Car Selling Tips

Can You Trade in a Financed Car?

Trading in your used vehicle for something newer is typically a straightforward process – and one that’s even easier with the help of a good dealership. Below, we’ll look at how this pans out if the vehicle you’ll trade in is financed, and whether or not you’re still making payments on it.

How Trade-ins Work

Let’s begin with the basics.

Your vehicle is worth a given amount of money when you buy it, and from that point, its value decreases slightly every time it’s driven – what’s known as depreciation. Over the months and years, added mileage, wear and tear, damage, and age will reduce the value of your used car or truck, to the amount it’s worth when you trade it in.

When trade-in time comes, a dealership will offer you wholesale value – not retail value – for your used car.

  • Wholesale value is the going rate for vehicles just like yours, when they’re purchased from you by someone who will re-sell them, like a car dealership.
  • Conversely, retail value is what that vehicle will sell for in the marketplace, to its next owner.

For instance, your Toyota Camry might sell in the used marketplace for $10,000 (retail value), though a dealership may offer only $7,000 on trade-in. The $3,000 difference relates to the extra work incurred by the dealership (and not you) to recondition and re-sell the vehicle.

So, when trading in, you’ll receive the (lower) wholesale value of your trade, though you don’t have to worry about listing, selling, or additional paperwork.

And, when the dealership sells your trade-in later, they’ll sell it for its retail price.

After assessing and appraising your used vehicle, you’ll be presented with a trade-in offer. Once accepted, you turn over the keys, and the dealership handles everything else.

Trading in a Financed Vehicle

But what if the vehicle you’re planning to trade in is financed, and you’re still making payments?

In this case, there are a few extra things to know.

If your vehicle is paid off

If you’ve financed your trade-in but have finished paying it off, then you own the vehicle, and the process is easy. Simply obtain trade-in offers from one or more dealerships after an appraisal, or use a program like the Instant Cash Offer (ICO) to get an instant online trade-in quote from a participating dealership.

Next, you’ll turn over the used vehicle, and the amount of the trade-in will be applied to the purchase of your new vehicle, reducing its price.

Note the tax implications, too: depending on the regulations in your province, you may only be required to pay the tax on the difference in value. For instance, if your trade gets you $10,000 towards a $25,000 vehicle, you may only have to pay taxes on the difference – or $15,000 instead of $25,000, in this example.

If you’re still making payments on your financed vehicle, the dealership accepting it as a trade can contact the company who issued the loan, and handle all other steps for you.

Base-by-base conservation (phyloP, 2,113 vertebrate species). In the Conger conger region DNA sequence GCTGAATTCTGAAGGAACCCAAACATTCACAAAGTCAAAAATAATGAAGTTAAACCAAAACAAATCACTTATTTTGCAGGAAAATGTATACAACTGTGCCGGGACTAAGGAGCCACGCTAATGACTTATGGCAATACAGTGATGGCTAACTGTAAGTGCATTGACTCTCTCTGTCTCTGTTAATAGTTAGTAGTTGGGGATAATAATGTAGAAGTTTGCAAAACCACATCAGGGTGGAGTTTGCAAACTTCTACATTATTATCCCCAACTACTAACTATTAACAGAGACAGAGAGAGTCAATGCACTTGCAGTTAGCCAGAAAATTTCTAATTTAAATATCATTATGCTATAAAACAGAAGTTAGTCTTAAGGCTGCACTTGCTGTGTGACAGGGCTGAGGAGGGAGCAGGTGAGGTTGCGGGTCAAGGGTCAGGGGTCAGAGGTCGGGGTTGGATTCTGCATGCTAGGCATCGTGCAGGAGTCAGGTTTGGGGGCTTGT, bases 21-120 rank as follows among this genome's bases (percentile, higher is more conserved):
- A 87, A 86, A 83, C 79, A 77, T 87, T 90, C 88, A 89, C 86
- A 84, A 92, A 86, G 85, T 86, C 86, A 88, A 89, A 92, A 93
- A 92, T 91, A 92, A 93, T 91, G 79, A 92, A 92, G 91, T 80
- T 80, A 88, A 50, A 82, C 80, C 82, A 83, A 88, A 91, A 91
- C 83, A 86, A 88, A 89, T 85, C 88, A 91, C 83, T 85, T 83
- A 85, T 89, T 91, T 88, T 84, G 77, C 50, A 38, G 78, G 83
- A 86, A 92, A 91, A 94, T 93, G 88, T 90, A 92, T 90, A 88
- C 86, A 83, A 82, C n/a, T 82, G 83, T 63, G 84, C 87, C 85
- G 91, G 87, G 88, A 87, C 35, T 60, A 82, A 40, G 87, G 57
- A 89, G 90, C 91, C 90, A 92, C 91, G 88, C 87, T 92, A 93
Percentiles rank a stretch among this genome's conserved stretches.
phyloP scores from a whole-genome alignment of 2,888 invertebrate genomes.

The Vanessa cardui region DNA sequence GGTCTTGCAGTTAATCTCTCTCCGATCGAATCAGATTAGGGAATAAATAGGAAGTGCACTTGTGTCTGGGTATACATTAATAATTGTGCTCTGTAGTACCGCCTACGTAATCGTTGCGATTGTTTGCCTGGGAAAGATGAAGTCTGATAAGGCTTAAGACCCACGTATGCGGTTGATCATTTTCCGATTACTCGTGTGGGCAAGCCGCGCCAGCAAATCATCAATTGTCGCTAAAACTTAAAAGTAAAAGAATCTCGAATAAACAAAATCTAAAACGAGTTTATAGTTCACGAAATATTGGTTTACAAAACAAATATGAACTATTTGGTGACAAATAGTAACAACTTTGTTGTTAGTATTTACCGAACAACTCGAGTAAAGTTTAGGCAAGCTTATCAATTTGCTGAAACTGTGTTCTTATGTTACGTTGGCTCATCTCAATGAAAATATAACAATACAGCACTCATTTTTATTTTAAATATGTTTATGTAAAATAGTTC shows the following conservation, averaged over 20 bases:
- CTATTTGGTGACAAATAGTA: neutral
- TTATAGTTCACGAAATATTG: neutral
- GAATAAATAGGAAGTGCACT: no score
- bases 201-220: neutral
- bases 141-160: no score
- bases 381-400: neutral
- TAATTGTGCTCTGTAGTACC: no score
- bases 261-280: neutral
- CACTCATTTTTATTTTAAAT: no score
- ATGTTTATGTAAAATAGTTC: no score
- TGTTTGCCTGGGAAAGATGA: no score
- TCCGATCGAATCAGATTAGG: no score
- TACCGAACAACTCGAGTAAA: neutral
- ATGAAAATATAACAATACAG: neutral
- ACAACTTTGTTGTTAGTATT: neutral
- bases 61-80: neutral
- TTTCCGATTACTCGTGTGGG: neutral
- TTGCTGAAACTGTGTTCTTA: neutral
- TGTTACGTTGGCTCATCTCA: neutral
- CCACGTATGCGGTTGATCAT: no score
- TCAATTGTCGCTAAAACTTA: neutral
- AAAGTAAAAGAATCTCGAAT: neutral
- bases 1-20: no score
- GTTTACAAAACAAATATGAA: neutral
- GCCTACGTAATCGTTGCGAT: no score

If your trade-in value is more than your loan

If your trade-in is worth more than what you owe on it, then the surplus difference (which is called equity or positive equity) can be applied to the purchase of the new vehicle. For instance, if you’re offered $10,000 for your trade but you only owe $8,000 on your loan, then you’re “up” by the difference of $2,000.

Many shoppers choose to have this positive equity ($2,000 in this example) applied to the purchase price of the newer vehicle.

Others prefer a cheque for the difference. In this instance, you may wind up trading in your used car and leaving with a new one, and a cheque for $2,000.

If your trade-in value is less than your loan

But what if the vehicle you’re trading in is worth less than what you still owe on it?

To illustrate, let’s reverse the numbers from the previous example. If you have a trade-in that’s worth $8,000 but you still owe $10,000 on it, then you have a deficit, and you’re “down” by the difference. This is also called negative equity. In this example, the trade-in has a negative equity of $2,000, since you still owe $2,000 on it.

In this situation, a couple of outcomes are possible:

  • The shopper may choose to clear the loan on their used vehicle before trading it in to the dealership. This might involve calling the financial institution that funded the loan, and arranging a one-time payment (of $2,000, in this example) to clear the loan. Some financial institutions charge a penalty for doing this, and others don’t.
  • A dealership may also accept the trade-in with negative equity. In this case, the $2,000 negative equity, or deficit, is simply be rolled into the price or payments of the new vehicle, and the dealership clears the loan on your trade-in, on your behalf. Effectively, the dealership clears the remaining loan balance of $2,000 on your trade, but adds $2,000 to the price of the new vehicle.

In either of our examples relating to negative equity, you’re still on the hook for the difference, or deficit. Many shoppers prefer to wait until their loan is cleared before trading in on a new vehicle, though this may not always be possible.

Maximizing Value on Your (Eventual) Trade-in

If you won’t trade in a used vehicle for some time yet, note that several steps can help improve its value (and therefore, minimize any negative equity or deficit) when the time comes.

Keeping your vehicle well maintained, ensuring quality parts and workmanship are used for repairs, storing and organizing maintenance and service records, and caring for your vehicle’s appearance can all help it hold more of its value for the long haul. This means you’ll get a higher trade-in offer (and reduced negative equity) when the time comes for a new car.

Note, further, that shopping around for trade-in offers is advisable. Some dealers may offer you more for your trade-in than others, and accepting a higher trade-in offer can help reduce or eliminate negative equity, too.